The fuzzy brown and black creature commonly called the woolly worm or woolly bear is the larval form of the tiger moth (Isia isabella). Woolly worms appear in early fall, when they feast on common plants, and emerge in spring from the pupa stage as moths.
North Carolina's Mountain peoples have long relied on the woolly worm's markings to predict the severity of the upcoming winter. The belief that the coloration of the woolly worm's coat matches the harsh and mild periods of the winter has several variations. For instance, the 13 bands on the caterpillar's body, colored brown and black, are said to correspond to the 13 weeks of winter, and the darker a band, the harsher that week will be. Another version holds more generally that a predomination of dark bands means a hard winter, and a majority of brown bands predicts a mild season.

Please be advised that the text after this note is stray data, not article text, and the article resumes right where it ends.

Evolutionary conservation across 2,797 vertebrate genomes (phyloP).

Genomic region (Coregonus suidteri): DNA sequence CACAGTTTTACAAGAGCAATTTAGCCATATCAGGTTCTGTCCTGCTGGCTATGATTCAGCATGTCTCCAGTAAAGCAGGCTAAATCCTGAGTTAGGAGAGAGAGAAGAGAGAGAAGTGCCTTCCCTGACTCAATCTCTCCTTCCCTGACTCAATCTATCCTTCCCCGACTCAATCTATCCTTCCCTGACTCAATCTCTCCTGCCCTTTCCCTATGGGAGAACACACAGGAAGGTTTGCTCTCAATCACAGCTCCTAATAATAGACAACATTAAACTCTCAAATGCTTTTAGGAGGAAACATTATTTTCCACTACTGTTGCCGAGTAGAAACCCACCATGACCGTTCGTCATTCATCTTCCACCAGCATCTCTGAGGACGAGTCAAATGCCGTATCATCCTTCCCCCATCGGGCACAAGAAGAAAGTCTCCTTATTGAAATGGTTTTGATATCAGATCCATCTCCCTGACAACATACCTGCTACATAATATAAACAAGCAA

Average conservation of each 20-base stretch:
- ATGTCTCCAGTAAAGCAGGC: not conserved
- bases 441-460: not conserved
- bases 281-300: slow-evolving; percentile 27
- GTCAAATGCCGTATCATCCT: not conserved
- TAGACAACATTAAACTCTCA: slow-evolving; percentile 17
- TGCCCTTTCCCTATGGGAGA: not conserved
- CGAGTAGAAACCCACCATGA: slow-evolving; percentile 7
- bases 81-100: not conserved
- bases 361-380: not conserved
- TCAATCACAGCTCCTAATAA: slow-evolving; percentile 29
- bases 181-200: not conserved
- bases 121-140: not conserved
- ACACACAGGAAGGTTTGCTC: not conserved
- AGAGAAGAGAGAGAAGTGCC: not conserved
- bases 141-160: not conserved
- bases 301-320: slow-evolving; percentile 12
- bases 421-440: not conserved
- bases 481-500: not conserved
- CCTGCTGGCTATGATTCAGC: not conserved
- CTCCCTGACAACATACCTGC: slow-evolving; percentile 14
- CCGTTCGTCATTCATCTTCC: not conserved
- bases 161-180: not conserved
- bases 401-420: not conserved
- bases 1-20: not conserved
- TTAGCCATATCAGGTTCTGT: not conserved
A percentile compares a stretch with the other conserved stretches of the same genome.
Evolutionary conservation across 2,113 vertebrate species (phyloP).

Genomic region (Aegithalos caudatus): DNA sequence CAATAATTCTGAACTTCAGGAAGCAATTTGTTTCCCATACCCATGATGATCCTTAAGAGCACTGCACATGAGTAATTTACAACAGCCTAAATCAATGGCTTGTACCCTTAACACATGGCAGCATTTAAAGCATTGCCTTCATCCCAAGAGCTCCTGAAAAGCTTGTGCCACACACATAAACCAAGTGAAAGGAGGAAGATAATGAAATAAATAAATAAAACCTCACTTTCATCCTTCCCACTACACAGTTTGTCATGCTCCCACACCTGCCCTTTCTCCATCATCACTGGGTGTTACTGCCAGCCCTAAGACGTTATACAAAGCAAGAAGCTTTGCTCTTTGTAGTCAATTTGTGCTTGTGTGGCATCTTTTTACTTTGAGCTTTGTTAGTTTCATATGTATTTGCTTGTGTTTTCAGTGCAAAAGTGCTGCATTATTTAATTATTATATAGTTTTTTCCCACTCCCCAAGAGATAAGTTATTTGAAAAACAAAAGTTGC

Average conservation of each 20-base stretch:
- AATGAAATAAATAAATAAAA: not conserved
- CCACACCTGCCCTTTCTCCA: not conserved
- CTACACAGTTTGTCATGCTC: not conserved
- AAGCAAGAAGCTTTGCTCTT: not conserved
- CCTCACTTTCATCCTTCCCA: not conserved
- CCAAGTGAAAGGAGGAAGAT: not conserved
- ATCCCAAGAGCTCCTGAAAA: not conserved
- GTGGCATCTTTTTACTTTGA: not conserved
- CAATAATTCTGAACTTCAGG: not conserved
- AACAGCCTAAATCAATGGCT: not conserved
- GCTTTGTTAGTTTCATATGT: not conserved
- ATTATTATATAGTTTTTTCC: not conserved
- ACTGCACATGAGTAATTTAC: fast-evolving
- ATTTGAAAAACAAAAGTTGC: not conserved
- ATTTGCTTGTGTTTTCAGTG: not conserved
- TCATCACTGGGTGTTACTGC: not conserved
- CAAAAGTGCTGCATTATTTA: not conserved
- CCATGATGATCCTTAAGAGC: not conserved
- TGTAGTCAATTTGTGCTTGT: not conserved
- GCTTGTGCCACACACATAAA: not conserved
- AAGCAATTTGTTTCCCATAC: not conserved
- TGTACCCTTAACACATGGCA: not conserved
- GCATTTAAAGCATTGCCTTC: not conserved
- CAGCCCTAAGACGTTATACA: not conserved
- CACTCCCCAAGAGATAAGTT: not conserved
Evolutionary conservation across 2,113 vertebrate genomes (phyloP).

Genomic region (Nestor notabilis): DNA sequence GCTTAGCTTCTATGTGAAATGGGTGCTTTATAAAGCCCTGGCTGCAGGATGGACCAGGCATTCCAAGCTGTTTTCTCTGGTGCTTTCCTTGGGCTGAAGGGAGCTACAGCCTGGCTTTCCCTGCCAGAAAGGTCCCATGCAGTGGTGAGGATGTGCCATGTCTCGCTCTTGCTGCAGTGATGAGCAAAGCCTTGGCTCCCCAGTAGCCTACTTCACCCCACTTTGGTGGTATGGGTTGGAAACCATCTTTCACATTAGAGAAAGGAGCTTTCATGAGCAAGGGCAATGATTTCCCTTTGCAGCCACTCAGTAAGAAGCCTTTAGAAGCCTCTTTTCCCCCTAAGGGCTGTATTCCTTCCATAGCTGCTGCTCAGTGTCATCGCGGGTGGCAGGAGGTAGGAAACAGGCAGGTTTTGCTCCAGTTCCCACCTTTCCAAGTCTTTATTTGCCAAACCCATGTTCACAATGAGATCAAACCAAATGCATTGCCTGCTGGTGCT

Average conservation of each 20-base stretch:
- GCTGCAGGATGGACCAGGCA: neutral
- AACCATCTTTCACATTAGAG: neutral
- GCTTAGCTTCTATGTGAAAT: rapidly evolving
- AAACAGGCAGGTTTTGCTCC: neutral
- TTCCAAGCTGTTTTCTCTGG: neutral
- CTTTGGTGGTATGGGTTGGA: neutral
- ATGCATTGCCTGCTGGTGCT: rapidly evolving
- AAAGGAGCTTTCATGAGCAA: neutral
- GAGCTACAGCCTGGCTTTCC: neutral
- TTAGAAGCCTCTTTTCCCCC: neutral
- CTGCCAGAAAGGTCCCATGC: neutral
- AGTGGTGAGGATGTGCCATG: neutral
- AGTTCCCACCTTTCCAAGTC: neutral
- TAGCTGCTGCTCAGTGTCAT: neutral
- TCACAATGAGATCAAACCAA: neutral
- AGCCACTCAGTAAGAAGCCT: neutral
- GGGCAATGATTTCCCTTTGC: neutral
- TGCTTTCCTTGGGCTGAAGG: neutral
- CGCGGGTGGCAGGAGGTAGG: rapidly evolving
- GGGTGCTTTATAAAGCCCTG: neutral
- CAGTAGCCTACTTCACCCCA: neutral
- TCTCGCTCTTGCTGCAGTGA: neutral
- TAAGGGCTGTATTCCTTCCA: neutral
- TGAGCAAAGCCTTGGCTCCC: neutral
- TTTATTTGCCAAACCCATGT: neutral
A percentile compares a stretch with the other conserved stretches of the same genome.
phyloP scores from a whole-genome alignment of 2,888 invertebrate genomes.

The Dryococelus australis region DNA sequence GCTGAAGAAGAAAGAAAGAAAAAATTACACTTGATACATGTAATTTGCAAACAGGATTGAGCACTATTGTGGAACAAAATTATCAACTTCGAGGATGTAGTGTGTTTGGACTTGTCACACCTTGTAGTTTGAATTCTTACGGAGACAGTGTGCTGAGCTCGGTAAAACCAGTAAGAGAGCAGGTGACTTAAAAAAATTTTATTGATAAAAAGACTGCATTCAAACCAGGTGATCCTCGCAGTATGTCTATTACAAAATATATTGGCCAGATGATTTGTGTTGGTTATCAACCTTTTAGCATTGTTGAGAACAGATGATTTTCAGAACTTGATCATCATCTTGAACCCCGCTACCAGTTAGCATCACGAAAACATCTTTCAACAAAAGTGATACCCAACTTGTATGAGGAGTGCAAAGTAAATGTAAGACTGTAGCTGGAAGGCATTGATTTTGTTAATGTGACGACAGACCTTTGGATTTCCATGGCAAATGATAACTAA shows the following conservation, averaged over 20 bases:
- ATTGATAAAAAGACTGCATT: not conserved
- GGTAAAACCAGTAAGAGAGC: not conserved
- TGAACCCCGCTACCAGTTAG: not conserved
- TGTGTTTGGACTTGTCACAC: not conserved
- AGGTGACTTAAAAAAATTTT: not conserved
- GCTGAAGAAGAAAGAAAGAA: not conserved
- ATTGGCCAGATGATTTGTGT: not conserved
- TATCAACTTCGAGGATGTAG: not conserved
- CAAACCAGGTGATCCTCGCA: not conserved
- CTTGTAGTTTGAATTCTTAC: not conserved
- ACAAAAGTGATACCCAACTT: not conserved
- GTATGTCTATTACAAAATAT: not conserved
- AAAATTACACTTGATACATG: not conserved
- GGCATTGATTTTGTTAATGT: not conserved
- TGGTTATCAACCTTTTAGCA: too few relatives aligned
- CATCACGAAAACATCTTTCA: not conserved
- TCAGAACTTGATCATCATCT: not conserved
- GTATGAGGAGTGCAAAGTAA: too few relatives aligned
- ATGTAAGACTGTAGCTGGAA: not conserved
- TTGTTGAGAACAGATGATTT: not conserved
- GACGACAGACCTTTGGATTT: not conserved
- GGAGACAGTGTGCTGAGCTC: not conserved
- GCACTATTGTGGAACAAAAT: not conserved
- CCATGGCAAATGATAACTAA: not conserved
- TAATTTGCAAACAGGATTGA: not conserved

"Reading the worms" is a popular fall pastime in the North Carolina Mountains. Banner Elk hosts an annual Woolly Worm Festival at which the main events are the woolly worm races. Caterpillars race on three-foot strings in heats until a champion is found, and the winning woolly worm is used for the upcoming winter's prediction. The Center for Woolly Worm Studies at Appalachian State University in Boone conducts annual studies on about 500 woolly bear caterpillars in a more scientific attempt to predict the winter weather.
Jerry Bledsoe, Carolina Curiosities (1990).
Horton Cooper, North Carolina Folklore and Miscellany (1972).
Woolly Worm, Blowing Rock, NC. Image courtesy of Flickr user Christy Frink. Available from http://www.flickr.com/photos/scribebytrade/5100674085/ (accessed July 25, 2012).
Woolly Bear, The Old Farmer's Almanac: http://www.almanac.com/content/predicting-winter-weather-woolly-bear-caterpillars
Interview with Roy Krege from the Woolly Worm Festival in Banner Elk, N.C., NPR: http://www.npr.org/templates/story/story.php?storyId=130625618
1 January 2006 | Patteson, Angelyn H.